At the beginning of the session, Sen. Manzella sponsored SB 337, a bill intended to grant parents an all-seeing eye into and vice-like grip over every educational activity, extracurricular, and physical and mental health care that their child participates in. SB 337 also specified that written consent from the parent would be required before a student could use a name other than their legal name or pronoun that does not “align with the child’s sex”, while also throwing in immunity for misgendering students that use different pronouns. Thankfully, this unhinged bill was voted down on the Senate floor at the beginning of March….
But Theresa didn’t stop there! Just 18 days later, she introduced SB 518, basically the same bill, designed to accomplish the exact same purposes as SB 337 – which is very clearly prohibited in the Rules of the Montana Legislature (p. 25).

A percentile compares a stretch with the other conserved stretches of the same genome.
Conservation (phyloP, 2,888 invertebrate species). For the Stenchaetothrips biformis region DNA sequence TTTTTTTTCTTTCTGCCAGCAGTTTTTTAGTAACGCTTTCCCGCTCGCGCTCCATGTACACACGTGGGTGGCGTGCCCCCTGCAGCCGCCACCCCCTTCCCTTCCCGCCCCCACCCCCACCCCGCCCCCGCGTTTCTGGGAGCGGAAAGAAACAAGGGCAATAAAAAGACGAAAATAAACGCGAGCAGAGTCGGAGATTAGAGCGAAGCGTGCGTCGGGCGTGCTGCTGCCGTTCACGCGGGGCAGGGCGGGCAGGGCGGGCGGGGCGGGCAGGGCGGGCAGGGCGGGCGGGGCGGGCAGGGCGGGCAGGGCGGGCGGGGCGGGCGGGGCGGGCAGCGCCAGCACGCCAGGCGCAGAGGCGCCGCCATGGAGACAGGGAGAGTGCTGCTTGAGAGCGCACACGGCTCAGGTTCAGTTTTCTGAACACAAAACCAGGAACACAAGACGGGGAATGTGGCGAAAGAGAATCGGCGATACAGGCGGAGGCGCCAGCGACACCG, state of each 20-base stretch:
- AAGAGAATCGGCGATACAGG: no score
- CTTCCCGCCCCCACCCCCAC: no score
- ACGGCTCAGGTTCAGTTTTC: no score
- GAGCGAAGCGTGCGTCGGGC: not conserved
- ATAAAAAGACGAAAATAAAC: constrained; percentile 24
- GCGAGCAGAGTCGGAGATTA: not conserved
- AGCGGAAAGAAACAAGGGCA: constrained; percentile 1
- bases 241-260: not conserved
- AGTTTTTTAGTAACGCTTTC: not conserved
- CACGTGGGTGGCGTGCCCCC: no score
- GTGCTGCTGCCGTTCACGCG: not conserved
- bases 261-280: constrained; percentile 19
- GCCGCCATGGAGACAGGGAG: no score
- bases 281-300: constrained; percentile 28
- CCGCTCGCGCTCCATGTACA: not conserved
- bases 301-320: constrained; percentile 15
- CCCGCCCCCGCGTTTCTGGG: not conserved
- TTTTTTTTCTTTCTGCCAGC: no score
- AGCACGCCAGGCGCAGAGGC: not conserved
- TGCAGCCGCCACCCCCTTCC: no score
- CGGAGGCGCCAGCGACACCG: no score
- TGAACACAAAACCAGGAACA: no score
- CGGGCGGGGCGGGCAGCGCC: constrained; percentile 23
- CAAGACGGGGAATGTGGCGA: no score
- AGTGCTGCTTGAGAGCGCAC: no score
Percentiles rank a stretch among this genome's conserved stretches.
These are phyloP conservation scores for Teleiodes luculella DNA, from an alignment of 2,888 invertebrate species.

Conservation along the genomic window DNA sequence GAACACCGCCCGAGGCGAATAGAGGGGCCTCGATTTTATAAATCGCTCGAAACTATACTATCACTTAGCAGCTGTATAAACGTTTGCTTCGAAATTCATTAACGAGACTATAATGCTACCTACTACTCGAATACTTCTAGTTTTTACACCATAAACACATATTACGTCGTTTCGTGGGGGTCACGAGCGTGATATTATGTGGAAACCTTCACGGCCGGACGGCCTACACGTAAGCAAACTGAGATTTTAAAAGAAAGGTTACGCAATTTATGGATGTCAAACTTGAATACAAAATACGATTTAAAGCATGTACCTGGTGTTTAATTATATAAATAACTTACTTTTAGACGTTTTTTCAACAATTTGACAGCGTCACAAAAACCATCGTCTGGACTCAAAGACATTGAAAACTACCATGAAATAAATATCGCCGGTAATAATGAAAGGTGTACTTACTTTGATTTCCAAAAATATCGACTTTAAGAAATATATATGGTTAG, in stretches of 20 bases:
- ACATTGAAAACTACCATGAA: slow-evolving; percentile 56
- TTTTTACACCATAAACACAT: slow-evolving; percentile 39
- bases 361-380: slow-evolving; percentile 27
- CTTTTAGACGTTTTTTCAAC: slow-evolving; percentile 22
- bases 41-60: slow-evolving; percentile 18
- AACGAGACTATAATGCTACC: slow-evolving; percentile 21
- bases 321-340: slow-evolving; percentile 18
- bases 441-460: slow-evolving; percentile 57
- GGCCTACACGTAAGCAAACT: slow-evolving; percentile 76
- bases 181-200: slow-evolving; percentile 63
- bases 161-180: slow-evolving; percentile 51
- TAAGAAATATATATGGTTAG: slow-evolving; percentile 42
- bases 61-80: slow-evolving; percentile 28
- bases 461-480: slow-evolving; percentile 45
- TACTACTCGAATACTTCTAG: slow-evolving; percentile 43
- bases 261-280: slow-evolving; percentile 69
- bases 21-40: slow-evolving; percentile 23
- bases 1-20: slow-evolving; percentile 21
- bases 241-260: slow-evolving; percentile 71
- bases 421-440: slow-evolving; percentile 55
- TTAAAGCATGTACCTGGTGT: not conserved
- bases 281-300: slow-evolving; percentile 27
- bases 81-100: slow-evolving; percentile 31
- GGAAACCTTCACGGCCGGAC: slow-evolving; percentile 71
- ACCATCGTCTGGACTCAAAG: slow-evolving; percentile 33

For many students, school is the only place where they can get away from their overbearing, unsupportive, or even abusive parents. Sen. Manzella’s bill would create huge barriers for any child seeking someone safe to confide in at school, an environment where they can freely learn about topics their parents have sheltered them from, or a place to try out a new name or pronouns without being forced to come out to their parents and face the sadly, very common safety risks of coming out.
Senator Manzella, children are people too! We believe that young people’s rights are more important than their parents’ desire to control them, and we also think that the state has no place legislating familial trust issues.
We hope that SB 518, just like SB 337, dies, too, and you can send a message to the House Judiciary Committee letting them know how you feel about Manzella’s bill (and rule-breaking).